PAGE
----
Tomo the tiger is known for his handsome looks and demure disposition. He recently took refuge at the Safe Haven Wildlife Sanctuary, where he is planning retirement.
Tomo the tiger is known for his handsome looks and demure disposition. He recently took refuge at the Safe Haven Wildlife Sanctuary, where he is planning retirement.
After departing the film industry in California, Tomo the tiger recently retired to the Safe Haven Wildlife Sanctuary, located in Imlay, NV, in Dec. of 2022. He has since been seen soaking up the amenities at the sanctuary and enjoying feeding time.

As one of only 14 accredited Global Federation of Animal Sanctuaries (GFAS) (and the only one in Nev.), Safe Haven Wildlife Sanctuary “provide[s] lifelong care to small wild felids, big cats and bears confiscated from illegal ownership or due to substandard conditions,” according to Lynda Sugasa, Executive Director at Safe Haven Wildlife Sanctuary. 

“We often collaborate with national and international organizations with large scale seizures, to offer permanent homes. Our most recent placement is tiger Tomo, who was used in the film industry, until he was no longer trainable, which could become a dangerous situation to both the cat and the trainer. We were so pleased they chose Safe Haven for his “retirement” home,” said Sugagsa in an email. 

Tomo is still adjusting to retirement, but has learned just how sweet life can be in a 10,000 square foot habitat. He has a heated den, a climbing and shade platform, and a 30 feet by 20 feet inground pool for swimming in the summer. 

“[Tomo] was hesitant and not quite sure about going into his new heated den [when he arrived]. Staff spent many early evenings strategically placing a raw chicken roaster in the back of the den with the heat on, to encourage him to venture in—which he finally did, but then decided it was too scary and came racing out.  Finally after a week of daily roasters, Tomo spent the night in his den and has ever since…He is a very shy boy, but has slowly come around to enjoying his new home,” said Sugasa. 

Tomo arrived just in time, as Safe Haven is gearing up for their 16th Annual Safe Haven Wildlife Sanctuary Fundraiser, which will take place on Saturday, May 13.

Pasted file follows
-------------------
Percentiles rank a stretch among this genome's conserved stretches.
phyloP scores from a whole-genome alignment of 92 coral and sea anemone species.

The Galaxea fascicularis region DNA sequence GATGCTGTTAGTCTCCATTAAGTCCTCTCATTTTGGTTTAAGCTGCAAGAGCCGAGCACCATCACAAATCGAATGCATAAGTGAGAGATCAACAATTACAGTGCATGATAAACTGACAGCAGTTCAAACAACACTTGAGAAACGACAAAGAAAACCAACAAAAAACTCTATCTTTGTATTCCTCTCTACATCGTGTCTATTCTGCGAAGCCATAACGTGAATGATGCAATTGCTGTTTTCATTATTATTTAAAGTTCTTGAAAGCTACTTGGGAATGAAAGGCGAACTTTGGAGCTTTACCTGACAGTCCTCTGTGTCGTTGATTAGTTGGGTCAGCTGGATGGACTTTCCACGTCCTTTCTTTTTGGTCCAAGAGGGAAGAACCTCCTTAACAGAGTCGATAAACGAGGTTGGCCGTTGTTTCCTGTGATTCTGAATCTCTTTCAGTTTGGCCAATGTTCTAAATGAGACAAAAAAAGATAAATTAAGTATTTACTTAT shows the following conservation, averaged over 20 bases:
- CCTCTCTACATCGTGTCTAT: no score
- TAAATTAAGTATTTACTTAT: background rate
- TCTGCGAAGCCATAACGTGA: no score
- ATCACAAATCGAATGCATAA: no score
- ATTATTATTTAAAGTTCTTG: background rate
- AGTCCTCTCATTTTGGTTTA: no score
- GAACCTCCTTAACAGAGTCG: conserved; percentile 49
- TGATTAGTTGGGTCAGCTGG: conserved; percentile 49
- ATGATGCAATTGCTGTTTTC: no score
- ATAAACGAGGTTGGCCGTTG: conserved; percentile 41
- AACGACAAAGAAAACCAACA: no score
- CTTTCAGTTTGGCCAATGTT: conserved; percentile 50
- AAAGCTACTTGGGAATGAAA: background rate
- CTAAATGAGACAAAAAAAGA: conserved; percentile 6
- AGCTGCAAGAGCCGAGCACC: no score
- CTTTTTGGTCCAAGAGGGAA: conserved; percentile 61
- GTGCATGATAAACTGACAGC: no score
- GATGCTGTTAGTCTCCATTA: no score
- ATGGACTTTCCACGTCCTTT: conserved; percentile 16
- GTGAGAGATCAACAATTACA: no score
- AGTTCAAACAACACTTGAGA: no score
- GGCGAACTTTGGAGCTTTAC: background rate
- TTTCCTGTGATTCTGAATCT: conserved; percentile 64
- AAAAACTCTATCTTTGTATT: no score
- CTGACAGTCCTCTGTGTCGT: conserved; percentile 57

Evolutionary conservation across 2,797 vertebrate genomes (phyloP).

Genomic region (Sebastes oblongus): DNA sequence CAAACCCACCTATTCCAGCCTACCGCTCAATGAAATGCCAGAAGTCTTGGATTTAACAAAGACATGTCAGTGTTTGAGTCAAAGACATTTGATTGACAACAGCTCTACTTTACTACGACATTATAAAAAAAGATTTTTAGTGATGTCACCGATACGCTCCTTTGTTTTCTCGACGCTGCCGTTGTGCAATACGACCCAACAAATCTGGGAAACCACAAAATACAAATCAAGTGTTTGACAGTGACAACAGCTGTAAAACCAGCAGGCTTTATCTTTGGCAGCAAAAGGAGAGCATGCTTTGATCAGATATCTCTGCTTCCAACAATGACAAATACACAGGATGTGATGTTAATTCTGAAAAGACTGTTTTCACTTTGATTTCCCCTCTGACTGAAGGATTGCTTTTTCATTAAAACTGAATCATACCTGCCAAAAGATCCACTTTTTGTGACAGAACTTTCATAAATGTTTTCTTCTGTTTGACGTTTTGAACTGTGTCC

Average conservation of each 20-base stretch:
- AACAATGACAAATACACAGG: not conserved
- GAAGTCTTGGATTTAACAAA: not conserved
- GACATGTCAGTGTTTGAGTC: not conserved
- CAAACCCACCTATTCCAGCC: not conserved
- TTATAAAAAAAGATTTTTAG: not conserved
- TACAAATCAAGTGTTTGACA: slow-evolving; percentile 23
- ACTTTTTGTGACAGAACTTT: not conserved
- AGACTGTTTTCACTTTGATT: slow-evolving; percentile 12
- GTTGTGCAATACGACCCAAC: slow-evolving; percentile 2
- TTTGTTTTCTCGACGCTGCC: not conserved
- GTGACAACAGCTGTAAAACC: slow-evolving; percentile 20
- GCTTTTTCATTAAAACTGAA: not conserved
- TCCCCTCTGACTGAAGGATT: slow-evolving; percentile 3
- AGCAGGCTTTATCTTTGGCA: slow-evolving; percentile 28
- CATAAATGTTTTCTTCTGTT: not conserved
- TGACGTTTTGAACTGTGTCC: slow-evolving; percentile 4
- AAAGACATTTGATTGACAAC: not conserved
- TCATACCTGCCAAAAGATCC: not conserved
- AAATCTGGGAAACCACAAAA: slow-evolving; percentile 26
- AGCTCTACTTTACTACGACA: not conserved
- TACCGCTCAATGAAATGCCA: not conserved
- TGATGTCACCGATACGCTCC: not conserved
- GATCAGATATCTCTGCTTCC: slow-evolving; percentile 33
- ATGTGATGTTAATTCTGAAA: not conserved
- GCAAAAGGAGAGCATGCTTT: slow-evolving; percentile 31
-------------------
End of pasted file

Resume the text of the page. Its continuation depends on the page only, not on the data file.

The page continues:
“Our annual events contribute directly to the care of our residents, especially with food and veterinary costs. Safe Haven constructs all of the animal habitats to reduce overall costs as much as possible.  We have a lot of habitat building to start this spring and always encourage those interested in volunteering to contact us,” said Sugasa. 

Sugasa explained that all of the money raised from the annual fundraisers has gone towards making significant improvements to the facilities for animals, interns, guests, and volunteers. 

“In the last two years, we have added additional infrastructure including an outdoor restroom building, gift shop, onsite housing for our intern program, veterinary hospital, and most recently, our new 40’x100’ temperature controlled building that will provide emergency housing for our large animals in the event of extreme temperatures and heavy wildfire smoke,” explained Sugasa. 

This year’s event will be hosted at the sanctuary, with tented seating limited to 200 people, so make sure to reserve seats and tables as soon as possible in order to be a part of the celebratory activities. There will also be a silent auction, with generously donated items. 

“We encourage all of our supporters and those interested in our mission of rescue and care to join us and learn more about how we care for these magnificent animals,” said Sugasa. 

To book a tour of the sanctuary or to volunteer, visit Safe Haven’s website, safehavenwildlife.com. To make reservations or donate to the annual fundraiser, call: (775) 538-7095 or email: safehavenwildlife1@gmail.com.